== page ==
Graeme Swann has said that he never really cared about bilateral one-day series and you can bet that something similar holds for a lot of England Test players. Those kinds of matches can come to feel like exhausting obligations if you’ve already competed in a Test series – particularly when you know that most of the UK public perceive the longer format to be a bigger deal.

After-the-Lord-Mayor’s-Show-itis means that England have a long history of letting their best all-format players sit out one-day games, or even whole tours. The threshold for exercising caution over a niggle was always a good deal lower for ODIs. This is partly how the format came to be a testing ground for young or promising players.

These fringe players may not have been as good as the established names they replaced, but at least they could be counted on to be fresh and excited at the prospect of playing for England.

And in many ways it was a useful way of operating. Test success stories like Andrew Strauss, Matt Prior, Stuart Broad and James Anderson all made their England debuts in the 50-over format.

Plenty of one-day specialists were given a handful of pyjama caps too, without ever really being fully invested in as serious prospects. The 50-over side was never a B-team exactly. But it was very rarely a first team.

That relationship between the formats changed in 2015 when new director of cricket Andrew Strauss surveyed the wreckage of another failed World Cup campaign, looked ahead to the 2019 tournament in England and decided something had to be done.

2015 onwards

Strauss overhauled England’s central contract structure in a bid to redress the balance between white-ball and red-ball cricket and then England also began encouraging players to go and get experience in the IPL, the Big Bash League and other competitions.

A by-product of the limited overs squads being given equal weight to the Test squad was that the latter was effectively diminished. This was because many wannabe Test players were almost inadvertently being annexed by England’s limited-overs teams.

No player ever really says that they are surrendering their Test ambitions. It is just something that happens by stealth as the player in question pursues the path of least resistance. They miss County Championship matches to hone their skills at the IPL, then they miss more first-class matches because they’re busy playing white ball cricket for England.

Mark Wood is one player who has struggled to square the circle, but most of England’s best players find they can’t easily split themselves three ways. How many are first-choice picks in all three formats at the minute? Ben Stokes certainly, Jos Buttler kinda – that’s about it. That minuscule overlap is only partly explained by differing demands and requirements.

If you made it into the England one-day team during the period leading up to the 2019 World Cup, that became your main job and opportunities to play other formats diminished.

It worked.

England didn’t just win the World Cup, they did so having already become the best 50-over side in the world – a side sufficiently great that they gave us an opportunity to deploy our all-time favourite description of the dismantling of a bowling attack.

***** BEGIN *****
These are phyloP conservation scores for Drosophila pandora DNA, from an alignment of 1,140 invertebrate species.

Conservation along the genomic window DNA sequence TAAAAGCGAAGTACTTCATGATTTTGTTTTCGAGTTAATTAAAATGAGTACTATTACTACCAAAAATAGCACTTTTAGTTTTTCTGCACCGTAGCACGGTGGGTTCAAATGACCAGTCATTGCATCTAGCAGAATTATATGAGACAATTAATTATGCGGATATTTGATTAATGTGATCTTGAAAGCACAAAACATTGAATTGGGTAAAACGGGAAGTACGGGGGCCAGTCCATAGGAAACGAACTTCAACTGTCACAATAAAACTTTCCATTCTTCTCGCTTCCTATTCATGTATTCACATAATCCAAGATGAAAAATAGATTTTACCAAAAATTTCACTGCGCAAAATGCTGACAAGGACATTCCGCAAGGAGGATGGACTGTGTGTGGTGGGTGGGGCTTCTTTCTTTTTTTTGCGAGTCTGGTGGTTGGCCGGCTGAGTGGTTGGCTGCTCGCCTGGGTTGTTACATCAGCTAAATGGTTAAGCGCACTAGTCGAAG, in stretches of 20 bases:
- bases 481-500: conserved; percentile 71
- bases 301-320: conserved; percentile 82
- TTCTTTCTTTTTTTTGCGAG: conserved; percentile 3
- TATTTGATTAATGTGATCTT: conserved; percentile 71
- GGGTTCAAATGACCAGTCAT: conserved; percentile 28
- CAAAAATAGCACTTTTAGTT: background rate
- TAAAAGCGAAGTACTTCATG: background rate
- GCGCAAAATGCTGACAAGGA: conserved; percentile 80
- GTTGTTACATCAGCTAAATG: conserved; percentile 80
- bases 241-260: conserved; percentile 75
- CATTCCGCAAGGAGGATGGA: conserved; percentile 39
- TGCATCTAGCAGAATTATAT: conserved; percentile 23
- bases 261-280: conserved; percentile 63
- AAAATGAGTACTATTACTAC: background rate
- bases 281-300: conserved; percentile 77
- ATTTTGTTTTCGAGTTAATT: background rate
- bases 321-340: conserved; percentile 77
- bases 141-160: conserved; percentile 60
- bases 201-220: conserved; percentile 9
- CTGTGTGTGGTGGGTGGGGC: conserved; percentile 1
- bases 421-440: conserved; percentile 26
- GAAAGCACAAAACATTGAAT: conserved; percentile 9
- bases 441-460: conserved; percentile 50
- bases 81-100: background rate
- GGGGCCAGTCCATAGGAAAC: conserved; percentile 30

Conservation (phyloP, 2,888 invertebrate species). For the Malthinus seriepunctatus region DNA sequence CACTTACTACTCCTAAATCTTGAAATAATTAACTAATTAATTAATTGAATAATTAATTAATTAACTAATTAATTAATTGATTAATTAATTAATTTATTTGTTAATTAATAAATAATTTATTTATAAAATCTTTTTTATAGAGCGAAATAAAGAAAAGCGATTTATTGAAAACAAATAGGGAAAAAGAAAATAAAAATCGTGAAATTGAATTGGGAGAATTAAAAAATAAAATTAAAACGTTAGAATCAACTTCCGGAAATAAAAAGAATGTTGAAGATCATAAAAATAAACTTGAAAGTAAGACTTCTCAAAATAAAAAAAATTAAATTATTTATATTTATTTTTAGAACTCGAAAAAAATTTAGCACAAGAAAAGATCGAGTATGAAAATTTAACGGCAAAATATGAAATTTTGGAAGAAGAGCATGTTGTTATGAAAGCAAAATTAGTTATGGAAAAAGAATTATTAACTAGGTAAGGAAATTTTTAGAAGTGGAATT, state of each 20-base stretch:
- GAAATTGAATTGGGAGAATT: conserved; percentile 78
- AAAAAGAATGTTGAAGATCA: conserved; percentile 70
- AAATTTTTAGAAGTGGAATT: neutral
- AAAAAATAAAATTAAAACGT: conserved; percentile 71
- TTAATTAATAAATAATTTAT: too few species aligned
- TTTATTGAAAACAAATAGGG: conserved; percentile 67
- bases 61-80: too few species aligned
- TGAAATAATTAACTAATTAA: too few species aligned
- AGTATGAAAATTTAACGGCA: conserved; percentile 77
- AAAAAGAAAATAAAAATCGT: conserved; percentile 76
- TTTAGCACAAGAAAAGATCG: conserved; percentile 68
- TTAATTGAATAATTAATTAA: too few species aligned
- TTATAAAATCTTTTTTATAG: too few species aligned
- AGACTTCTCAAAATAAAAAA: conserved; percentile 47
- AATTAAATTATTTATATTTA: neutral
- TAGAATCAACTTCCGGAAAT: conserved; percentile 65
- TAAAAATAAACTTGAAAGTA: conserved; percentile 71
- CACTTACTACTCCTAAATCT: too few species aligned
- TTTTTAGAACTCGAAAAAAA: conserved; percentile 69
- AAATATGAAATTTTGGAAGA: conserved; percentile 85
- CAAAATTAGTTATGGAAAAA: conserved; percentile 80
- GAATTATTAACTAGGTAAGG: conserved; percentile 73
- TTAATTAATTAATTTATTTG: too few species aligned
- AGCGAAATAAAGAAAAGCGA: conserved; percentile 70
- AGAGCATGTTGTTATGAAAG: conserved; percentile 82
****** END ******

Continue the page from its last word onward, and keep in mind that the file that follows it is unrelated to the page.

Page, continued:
But all of that’s over now… right?

Look at England’s Test results between 2015 and 2019 and it’s clear that they really muddled through.

All out for 58. All out for 77. They were at best a middling side, which is why they’re currently ranked fourth in the world.

But is that likely to change? We now have a situation where England’s white ball teams are (a) 50-over world champions, and (b) objectively better than the Test team.

There is a World T20 coming up this year, then another World T20 next year and then it’s the 50-over World Cup again. Whisper it, but maybe Eoin Morgan and others don’t particularly want their best players side-tracked by the longest format.

Because the simple truth is there is no real way of successfully concentrating on both red and white ball cricket without taking time off somewhere or other.

Who needs a rest?

India and Australia play a hell of a lot too. But England play most of all.

In the last 10 years, these are the only three teams to have played over 100 Test matches. India have played 102, Australia have played 104.

England have played 126.

That’s quite a difference and India having played 42 limited overs matches more than England during that period doesn’t really make up the difference given how long your average Test match is.

It’s not like those teams are sashaying along untroubled by fixture bloat anyway. India players are regularly rested for series, while in 2017 Australia found themselves in the position of having their T20 side playing Sri Lanka at home while the Test team was in India. Good luck putting out your first-choice XI in that scenario.

And this is why England are no longer a team. They are two.

Think of the recurring arguments about the supposed ‘priorities’ of the likes of Jos Buttler, Jonny Bairstow, Jofra Archer, Adil Rashid or any number of others. These are players with the potential to represent England successfully in Tests whose efforts to improve in red ball cricket are to some degree compromised by playing for England.

The reverse applies to Joe Root who hasn’t played a T20 international since May 2019 and who now barely plays the format at all at any level. James Anderson and Stuart Broad, meanwhile, have long since accepted their lot.

All of these players are specialists borne of circumstance. Rotation is being explicitly spoken about as a policy in 2021, but all of these players have been de facto rotated out of rival England squads in recent years in a bid to keep them performing in their ‘main’ format.